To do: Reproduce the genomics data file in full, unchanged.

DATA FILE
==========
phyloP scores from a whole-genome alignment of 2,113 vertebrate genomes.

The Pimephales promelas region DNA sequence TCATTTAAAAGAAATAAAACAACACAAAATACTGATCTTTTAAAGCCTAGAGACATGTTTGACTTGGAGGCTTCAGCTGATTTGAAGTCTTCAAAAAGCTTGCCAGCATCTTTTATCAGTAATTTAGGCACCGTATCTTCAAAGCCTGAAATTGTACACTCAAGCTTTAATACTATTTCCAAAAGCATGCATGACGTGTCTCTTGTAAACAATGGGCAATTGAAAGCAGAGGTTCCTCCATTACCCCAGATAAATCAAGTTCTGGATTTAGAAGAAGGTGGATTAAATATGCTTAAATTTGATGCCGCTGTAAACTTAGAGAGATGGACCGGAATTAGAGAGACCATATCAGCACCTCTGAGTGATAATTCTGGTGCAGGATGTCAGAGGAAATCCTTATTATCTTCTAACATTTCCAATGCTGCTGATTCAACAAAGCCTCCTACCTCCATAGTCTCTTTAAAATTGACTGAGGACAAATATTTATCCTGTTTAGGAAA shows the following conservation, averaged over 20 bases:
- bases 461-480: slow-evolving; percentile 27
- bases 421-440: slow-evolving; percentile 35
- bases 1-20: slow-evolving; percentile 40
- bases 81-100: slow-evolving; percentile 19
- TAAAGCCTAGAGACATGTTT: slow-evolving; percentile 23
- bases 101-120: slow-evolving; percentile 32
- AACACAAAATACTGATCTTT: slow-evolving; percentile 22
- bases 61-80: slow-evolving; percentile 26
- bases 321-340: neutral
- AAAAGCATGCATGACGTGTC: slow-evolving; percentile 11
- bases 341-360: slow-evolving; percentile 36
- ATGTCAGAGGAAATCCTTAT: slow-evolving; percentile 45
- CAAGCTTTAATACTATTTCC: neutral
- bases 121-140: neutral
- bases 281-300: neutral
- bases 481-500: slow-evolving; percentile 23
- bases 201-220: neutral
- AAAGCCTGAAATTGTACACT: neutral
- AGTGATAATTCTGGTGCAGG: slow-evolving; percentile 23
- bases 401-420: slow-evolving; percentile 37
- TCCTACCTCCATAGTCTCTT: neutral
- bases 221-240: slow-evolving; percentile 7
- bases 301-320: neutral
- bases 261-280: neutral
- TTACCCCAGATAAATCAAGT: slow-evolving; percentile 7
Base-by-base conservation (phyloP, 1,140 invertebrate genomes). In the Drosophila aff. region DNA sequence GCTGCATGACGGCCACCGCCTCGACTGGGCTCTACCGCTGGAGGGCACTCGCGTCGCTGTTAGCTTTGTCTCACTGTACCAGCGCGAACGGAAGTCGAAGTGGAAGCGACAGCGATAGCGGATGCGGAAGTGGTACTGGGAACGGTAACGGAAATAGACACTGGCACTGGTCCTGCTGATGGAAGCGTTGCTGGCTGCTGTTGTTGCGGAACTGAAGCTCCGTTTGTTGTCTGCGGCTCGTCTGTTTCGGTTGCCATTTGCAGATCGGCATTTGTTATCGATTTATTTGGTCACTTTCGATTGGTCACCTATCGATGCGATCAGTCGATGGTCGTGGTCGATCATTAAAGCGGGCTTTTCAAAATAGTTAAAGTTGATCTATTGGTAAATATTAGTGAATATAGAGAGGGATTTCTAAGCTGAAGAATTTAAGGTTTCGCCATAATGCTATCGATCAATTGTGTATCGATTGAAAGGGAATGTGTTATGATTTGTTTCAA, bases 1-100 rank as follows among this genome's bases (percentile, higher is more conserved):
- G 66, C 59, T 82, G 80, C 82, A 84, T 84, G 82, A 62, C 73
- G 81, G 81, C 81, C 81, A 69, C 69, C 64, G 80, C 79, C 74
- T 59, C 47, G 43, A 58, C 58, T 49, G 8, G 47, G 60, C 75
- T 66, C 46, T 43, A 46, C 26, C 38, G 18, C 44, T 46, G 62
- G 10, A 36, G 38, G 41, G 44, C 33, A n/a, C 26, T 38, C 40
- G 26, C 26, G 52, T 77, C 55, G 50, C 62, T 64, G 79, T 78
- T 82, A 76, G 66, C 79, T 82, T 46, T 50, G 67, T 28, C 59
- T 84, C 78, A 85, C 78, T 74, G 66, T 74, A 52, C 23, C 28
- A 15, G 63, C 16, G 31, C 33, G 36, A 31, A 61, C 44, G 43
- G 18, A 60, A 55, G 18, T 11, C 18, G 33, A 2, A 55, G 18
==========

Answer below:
phyloP scores from a whole-genome alignment of 2,113 vertebrate genomes.

The Pimephales promelas region DNA sequence TCATTTAAAAGAAATAAAACAACACAAAATACTGATCTTTTAAAGCCTAGAGACATGTTTGACTTGGAGGCTTCAGCTGATTTGAAGTCTTCAAAAAGCTTGCCAGCATCTTTTATCAGTAATTTAGGCACCGTATCTTCAAAGCCTGAAATTGTACACTCAAGCTTTAATACTATTTCCAAAAGCATGCATGACGTGTCTCTTGTAAACAATGGGCAATTGAAAGCAGAGGTTCCTCCATTACCCCAGATAAATCAAGTTCTGGATTTAGAAGAAGGTGGATTAAATATGCTTAAATTTGATGCCGCTGTAAACTTAGAGAGATGGACCGGAATTAGAGAGACCATATCAGCACCTCTGAGTGATAATTCTGGTGCAGGATGTCAGAGGAAATCCTTATTATCTTCTAACATTTCCAATGCTGCTGATTCAACAAAGCCTCCTACCTCCATAGTCTCTTTAAAATTGACTGAGGACAAATATTTATCCTGTTTAGGAAA shows the following conservation, averaged over 20 bases:
- bases 461-480: slow-evolving; percentile 27
- bases 421-440: slow-evolving; percentile 35
- bases 1-20: slow-evolving; percentile 40
- bases 81-100: slow-evolving; percentile 19
- TAAAGCCTAGAGACATGTTT: slow-evolving; percentile 23
- bases 101-120: slow-evolving; percentile 32
- AACACAAAATACTGATCTTT: slow-evolving; percentile 22
- bases 61-80: slow-evolving; percentile 26
- bases 321-340: neutral
- AAAAGCATGCATGACGTGTC: slow-evolving; percentile 11
- bases 341-360: slow-evolving; percentile 36
- ATGTCAGAGGAAATCCTTAT: slow-evolving; percentile 45
- CAAGCTTTAATACTATTTCC: neutral
- bases 121-140: neutral
- bases 281-300: neutral
- bases 481-500: slow-evolving; percentile 23
- bases 201-220: neutral
- AAAGCCTGAAATTGTACACT: neutral
- AGTGATAATTCTGGTGCAGG: slow-evolving; percentile 23
- bases 401-420: slow-evolving; percentile 37
- TCCTACCTCCATAGTCTCTT: neutral
- bases 221-240: slow-evolving; percentile 7
- bases 301-320: neutral
- bases 261-280: neutral
- TTACCCCAGATAAATCAAGT: slow-evolving; percentile 7
Base-by-base conservation (phyloP, 1,140 invertebrate genomes). In the Drosophila aff. region DNA sequence GCTGCATGACGGCCACCGCCTCGACTGGGCTCTACCGCTGGAGGGCACTCGCGTCGCTGTTAGCTTTGTCTCACTGTACCAGCGCGAACGGAAGTCGAAGTGGAAGCGACAGCGATAGCGGATGCGGAAGTGGTACTGGGAACGGTAACGGAAATAGACACTGGCACTGGTCCTGCTGATGGAAGCGTTGCTGGCTGCTGTTGTTGCGGAACTGAAGCTCCGTTTGTTGTCTGCGGCTCGTCTGTTTCGGTTGCCATTTGCAGATCGGCATTTGTTATCGATTTATTTGGTCACTTTCGATTGGTCACCTATCGATGCGATCAGTCGATGGTCGTGGTCGATCATTAAAGCGGGCTTTTCAAAATAGTTAAAGTTGATCTATTGGTAAATATTAGTGAATATAGAGAGGGATTTCTAAGCTGAAGAATTTAAGGTTTCGCCATAATGCTATCGATCAATTGTGTATCGATTGAAAGGGAATGTGTTATGATTTGTTTCAA, bases 1-100 rank as follows among this genome's bases (percentile, higher is more conserved):
- G 66, C 59, T 82, G 80, C 82, A 84, T 84, G 82, A 62, C 73
- G 81, G 81, C 81, C 81, A 69, C 69, C 64, G 80, C 79, C 74
- T 59, C 47, G 43, A 58, C 58, T 49, G 8, G 47, G 60, C 75
- T 66, C 46, T 43, A 46, C 26, C 38, G 18, C 44, T 46, G 62
- G 10, A 36, G 38, G 41, G 44, C 33, A n/a, C 26, T 38, C 40
- G 26, C 26, G 52, T 77, C 55, G 50, C 62, T 64, G 79, T 78
- T 82, A 76, G 66, C 79, T 82, T 46, T 50, G 67, T 28, C 59
- T 84, C 78, A 85, C 78, T 74, G 66, T 74, A 52, C 23, C 28
- A 15, G 63, C 16, G 31, C 33, G 36, A 31, A 61, C 44, G 43
- G 18, A 60, A 55, G 18, T 11, C 18, G 33, A 2, A 55, G 18